Clues: A Journal of Detection, Vol. 37, No. 2 (Fall 2019)

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About the Book

This is a single back issue only. To order a current subscription, or for more information, please visit the journal’s web page at Back issues from earlier volumes of Clues are available for order subject to availability.  Also, single issues of the current volume may be ordered one at a time. Individuals may order back issues directly from our online catalog, and the charge for individuals is $30 (excluding postage). Issues from Volume 33 to the present are also available in ebook format on Kindle, Nook and Google Play.  The charge for single issues for institutions is $75 per issue (excluding postage). If your institution requires a back issue, please contact us to order at the appropriate rate.

About the Author(s)

Executive editor Janice M. Allan is a senior lecturer in English studies in the School of English, Sociology, Politics & Contemporary History at the University of Salford in England.

Series Editor Elizabeth Foxwell, an Agatha Award winner, is managing editor of Clues: A Journal of Detection.

Margaret Kinsman, consulting editor of Clues and 2016 Raven Award recipient, is a visiting research fellow in popular culture at London South Bank University, United Kingdom. She has published numerous articles related to crime fiction and has presented papers and chaired panels at international conferences.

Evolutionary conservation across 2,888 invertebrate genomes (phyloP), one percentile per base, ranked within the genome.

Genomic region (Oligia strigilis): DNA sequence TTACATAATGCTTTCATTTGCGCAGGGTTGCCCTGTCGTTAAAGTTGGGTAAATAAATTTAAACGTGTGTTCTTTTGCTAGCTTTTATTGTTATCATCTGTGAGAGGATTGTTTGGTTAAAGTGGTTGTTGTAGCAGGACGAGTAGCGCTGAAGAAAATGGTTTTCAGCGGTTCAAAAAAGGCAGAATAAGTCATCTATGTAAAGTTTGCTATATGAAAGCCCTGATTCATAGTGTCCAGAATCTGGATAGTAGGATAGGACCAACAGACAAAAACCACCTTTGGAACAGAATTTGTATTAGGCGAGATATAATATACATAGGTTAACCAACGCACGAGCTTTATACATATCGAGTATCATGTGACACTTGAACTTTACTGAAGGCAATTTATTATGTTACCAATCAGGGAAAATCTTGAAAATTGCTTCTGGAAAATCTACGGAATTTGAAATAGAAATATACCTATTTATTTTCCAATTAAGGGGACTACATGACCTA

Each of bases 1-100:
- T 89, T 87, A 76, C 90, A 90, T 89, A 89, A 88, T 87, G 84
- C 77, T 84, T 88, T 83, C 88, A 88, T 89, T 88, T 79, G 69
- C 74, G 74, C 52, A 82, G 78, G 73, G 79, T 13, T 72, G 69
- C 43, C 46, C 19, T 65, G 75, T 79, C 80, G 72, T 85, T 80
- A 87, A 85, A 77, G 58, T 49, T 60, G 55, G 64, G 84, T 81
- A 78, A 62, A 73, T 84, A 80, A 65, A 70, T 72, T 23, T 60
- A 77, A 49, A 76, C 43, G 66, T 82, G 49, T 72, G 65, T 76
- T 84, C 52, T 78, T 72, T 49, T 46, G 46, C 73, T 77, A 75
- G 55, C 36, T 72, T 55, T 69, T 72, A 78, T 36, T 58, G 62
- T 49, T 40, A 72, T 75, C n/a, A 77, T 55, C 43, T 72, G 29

Bibliographic Details

Executive Editor Janice M. Allan
Managing Editor Elizabeth Foxwell
Consulting Editor Margaret Kinsman
Format: softcover (7 x 10), back issue
Pages: 120
Bibliographic Info:
Copyright Date: 2019
ISSN 0742-4248
eISBN 978-1-4766-3753-2

Table of Contents

Theme Issue: Interwar Mysteries
Guest Editor: Victoria Stewart

Introduction (Victoria Stewart) 5
The guest editor of Clues vol. 37, no. 2, on interwar mysteries discusses its Table of Contents, including articles on Agatha Christie, Mary Fitt. Ngaio Marsh, Clifford Orr, Raymond Postgate, Dorothy L. Sayers, and Josephine Tey.

Detecting Histories, Detecting Genealogies: The Origins of Golden Age Detective Fiction (Stacy Gillis) 9
This article traces interwar attempts to define detective fiction, with an emphasis on how critics such as Dorothy L. Sayers, H. Douglas Thomson, and T. S. Eliot traced its origins in classical, biblical, and more recent texts. It argues that this demonstrates an anxiety relating to conceptions of literary taste on the part of these commentators.

“The Ghost of Dr. Freud Haunts Everything Today”: Criminal Minds in the ­Golden-Age Psychological Thriller (Stefano Serafini) 20
This essay provides new insights into the development of interwar crime fiction by investigating how, and to what extent, two such apparently irreconcilable subgenres as the classic detective story and the psychological thriller interact and intertwine in the work of often-neglected Golden Age writers.

Killing Innocence: Obstructions of Justice in Late-Interwar British Crime Fiction (J. C. Bernthal) 31